Greece

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Economics

Economy - overview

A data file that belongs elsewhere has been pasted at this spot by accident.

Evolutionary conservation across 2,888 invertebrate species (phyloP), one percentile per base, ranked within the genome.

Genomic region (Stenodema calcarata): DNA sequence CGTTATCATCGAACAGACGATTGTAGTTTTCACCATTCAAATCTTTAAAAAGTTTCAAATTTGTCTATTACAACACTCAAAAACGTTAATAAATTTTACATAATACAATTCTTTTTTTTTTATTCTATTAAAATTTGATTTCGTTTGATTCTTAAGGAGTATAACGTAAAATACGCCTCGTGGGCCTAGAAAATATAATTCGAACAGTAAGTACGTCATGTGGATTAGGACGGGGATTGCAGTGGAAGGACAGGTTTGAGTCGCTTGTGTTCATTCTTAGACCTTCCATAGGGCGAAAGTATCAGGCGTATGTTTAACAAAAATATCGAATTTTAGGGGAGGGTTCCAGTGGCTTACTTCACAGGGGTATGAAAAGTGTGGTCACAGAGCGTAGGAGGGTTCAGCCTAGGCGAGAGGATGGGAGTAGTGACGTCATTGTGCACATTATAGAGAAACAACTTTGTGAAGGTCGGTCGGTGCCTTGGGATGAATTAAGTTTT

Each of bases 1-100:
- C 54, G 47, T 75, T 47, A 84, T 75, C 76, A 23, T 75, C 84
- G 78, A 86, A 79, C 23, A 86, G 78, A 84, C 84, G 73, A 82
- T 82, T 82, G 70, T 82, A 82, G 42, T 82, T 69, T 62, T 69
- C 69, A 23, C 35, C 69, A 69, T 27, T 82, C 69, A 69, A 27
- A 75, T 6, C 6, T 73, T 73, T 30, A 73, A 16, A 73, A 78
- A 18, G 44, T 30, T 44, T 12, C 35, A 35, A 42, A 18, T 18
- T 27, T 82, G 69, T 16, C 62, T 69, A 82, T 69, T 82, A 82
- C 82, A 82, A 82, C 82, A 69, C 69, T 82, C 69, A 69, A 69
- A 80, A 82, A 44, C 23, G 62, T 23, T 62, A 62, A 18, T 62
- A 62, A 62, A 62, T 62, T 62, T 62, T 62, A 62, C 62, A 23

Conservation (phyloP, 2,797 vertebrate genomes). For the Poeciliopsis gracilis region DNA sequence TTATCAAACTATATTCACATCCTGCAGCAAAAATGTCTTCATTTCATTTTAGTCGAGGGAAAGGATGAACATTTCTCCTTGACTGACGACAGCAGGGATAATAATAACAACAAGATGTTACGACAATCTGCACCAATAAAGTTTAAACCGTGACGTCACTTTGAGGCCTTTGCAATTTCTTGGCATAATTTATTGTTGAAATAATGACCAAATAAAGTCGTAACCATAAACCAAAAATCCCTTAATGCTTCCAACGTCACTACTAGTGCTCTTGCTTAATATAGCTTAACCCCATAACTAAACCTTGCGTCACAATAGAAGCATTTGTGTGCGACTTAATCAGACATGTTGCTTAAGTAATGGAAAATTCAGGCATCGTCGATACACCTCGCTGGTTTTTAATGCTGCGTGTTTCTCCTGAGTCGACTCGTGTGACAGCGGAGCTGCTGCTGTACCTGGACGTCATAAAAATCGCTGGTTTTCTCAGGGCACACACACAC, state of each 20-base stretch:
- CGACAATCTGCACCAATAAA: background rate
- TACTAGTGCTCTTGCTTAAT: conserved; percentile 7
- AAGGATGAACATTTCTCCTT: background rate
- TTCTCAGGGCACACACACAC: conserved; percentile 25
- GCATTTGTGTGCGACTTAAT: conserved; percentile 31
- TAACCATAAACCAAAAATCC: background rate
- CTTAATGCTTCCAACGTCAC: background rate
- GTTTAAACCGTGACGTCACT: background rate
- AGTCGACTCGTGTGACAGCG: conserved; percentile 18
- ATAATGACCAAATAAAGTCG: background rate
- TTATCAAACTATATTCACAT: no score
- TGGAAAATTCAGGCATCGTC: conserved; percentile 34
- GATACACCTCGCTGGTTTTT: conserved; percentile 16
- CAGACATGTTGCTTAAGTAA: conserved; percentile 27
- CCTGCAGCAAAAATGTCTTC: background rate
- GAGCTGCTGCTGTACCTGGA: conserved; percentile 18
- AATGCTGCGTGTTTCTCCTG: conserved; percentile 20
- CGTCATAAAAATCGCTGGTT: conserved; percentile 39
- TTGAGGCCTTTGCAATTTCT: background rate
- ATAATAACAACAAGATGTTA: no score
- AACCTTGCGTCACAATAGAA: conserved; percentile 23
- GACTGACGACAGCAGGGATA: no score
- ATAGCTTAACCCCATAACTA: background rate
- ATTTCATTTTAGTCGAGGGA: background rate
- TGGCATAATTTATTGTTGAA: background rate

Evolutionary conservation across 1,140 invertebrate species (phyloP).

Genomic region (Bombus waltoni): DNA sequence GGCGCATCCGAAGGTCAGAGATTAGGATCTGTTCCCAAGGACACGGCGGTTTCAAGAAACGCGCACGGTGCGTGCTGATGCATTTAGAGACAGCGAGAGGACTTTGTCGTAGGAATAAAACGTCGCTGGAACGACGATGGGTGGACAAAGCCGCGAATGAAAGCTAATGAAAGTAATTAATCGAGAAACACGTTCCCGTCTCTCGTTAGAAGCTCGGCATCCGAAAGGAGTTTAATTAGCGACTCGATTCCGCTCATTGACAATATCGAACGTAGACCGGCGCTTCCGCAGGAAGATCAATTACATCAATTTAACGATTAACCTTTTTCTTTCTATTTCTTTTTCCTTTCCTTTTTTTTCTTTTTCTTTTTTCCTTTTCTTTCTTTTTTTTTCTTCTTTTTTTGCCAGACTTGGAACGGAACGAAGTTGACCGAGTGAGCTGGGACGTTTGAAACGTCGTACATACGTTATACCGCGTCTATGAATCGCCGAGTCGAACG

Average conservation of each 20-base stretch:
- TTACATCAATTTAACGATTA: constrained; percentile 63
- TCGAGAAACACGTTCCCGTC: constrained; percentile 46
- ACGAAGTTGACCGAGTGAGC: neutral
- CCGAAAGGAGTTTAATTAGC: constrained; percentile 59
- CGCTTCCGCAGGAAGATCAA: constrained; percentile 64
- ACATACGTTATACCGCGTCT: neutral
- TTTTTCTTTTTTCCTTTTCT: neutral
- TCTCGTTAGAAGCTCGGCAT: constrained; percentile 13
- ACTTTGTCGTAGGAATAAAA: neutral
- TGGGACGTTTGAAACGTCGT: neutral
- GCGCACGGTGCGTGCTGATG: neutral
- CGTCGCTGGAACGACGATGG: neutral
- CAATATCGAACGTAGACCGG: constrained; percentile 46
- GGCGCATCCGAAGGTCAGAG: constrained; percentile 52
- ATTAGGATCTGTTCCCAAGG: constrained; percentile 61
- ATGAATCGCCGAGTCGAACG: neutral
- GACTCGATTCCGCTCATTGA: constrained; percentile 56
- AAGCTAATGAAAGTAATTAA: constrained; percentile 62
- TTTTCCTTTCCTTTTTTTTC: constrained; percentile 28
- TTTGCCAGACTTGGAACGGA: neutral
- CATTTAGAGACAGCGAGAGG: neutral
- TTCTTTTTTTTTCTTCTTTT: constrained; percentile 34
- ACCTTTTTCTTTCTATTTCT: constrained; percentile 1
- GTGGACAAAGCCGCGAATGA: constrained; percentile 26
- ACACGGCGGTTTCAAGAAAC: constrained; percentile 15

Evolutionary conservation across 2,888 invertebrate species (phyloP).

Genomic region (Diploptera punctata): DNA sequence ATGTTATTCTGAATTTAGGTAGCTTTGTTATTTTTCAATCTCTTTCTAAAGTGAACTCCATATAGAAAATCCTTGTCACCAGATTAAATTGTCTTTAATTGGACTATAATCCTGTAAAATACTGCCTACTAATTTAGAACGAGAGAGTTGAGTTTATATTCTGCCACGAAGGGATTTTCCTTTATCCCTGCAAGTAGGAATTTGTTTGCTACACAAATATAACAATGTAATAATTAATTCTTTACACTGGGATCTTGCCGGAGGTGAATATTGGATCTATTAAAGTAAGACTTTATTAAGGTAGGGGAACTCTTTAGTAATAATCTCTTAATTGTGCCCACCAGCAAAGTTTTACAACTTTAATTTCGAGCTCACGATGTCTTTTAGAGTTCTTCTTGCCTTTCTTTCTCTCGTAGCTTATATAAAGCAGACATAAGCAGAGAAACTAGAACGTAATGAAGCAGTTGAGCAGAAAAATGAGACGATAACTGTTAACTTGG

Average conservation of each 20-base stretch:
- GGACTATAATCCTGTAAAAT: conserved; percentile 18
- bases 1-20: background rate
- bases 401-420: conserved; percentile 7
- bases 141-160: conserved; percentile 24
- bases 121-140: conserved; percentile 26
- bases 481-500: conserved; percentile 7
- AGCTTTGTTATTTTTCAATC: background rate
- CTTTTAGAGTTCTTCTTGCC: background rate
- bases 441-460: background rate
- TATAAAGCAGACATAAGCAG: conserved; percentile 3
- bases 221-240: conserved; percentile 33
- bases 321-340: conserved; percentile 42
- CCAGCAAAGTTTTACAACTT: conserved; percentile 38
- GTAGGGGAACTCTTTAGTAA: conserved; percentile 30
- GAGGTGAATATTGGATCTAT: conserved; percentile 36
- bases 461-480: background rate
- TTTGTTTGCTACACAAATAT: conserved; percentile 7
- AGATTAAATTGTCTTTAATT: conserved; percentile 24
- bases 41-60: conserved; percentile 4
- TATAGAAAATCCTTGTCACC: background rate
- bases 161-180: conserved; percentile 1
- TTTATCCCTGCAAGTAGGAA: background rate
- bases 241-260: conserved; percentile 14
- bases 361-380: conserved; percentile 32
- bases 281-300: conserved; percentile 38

Greece has a capitalist economy with the public sector accounting for about 40% of GDP and with per capita GDP about two-thirds that of the leading euro-zone economies. Tourism provides 15% of GDP. Immigrants make up nearly one-fifth of the work force, mainly in agricultural and unskilled jobs. Greece is a major beneficiary of EU aid, equal to about 3.3% of annual GDP. The Greek economy grew by nearly 4.0% per year between 2003 and 2007, due partly to infrastructural spending related to the 2004 Athens Olympic Games, and in part to an increased availability of credit, which has sustained record levels of consumer spending. But the economy went into recession in 2009 as a result of the world financial crisis, tightening credit conditions, and Athens' failure to address a growing budget deficit, which was triggered by falling state revenues, and increased government expenditures. The economy contracted by 2% in 2009, and 4.8% in 2010. Greece violated the EU's Growth and Stability Pact budget deficit criterion of no more than 3% of GDP from 2001 to 2006, but finally met that criterion in 2007-08, before exceeding it again in 2009, with the deficit reaching 15.4% of GDP. Austerity measures reduced the deficit to 10.5% of GDP in 2010. Public debt, inflation, and unemployment are above the euro-zone average while per capita income is below; unemployment rose to 12% in 2010. Eroding public finances, a credibility gap stemming from inaccurate and misreported statistics, and consistent underperformance on following through with reforms prompted major credit rating agencies in late 2009 to downgrade Greece's international debt rating, and has led the country into a financial crisis. Under intense pressure by the EU and international market participants, the government has adopted a medium-term austerity program that includes cutting government spending, reducing the size of the public sector, decreasing tax evasion, reforming the health care and pension systems, and improving competitiveness through structural reforms to the labor and product markets. Athens, however, faces long-term challenges to push through unpopular reforms in the face of often vocal opposition from the country's powerful labor unions and the general public. Greek labor unions are striking over new austerity measures, but the strikes so far have had a limited impact on the government's will to adopt reforms. An uptick in widespread unrest, however, could challenge the government's ability to implement reforms and meet budget targets, and could also lead to rioting or violence. In April 2010 a leading credit agency assigned Greek debt its lowest possible credit rating; in May, the International Monetary Fund and Eurozone governments provided Greece emergency short- and medium-term loans worth $147 billion so that the country could make debt repayments to creditors. In exchange for the largest bailout ever assembled, the government announced combined spending cuts and tax increases totaling $40 billion over three years, on top of the tough austerity measures already taken. Greece, however, struggled to boost revenues and cut spending to meet 2010 targets set by the EU and the IMF, especially after Eurostat - the EU's statistical office - revised upward Greece's deficit and debt numbers for 2009 and 2010. Greece's lenders are calling on Athens to step up efforts in 2011 to increase tax collection, shore up public enterprises, and rein in health spending, and are planning to give Greece more time to repay its EU-IMF loan. Greece responded by introducing major structural reforms, but investors still question whether Greece can sustain fiscal efforts in the face of a bleak economic outlook and public discontent.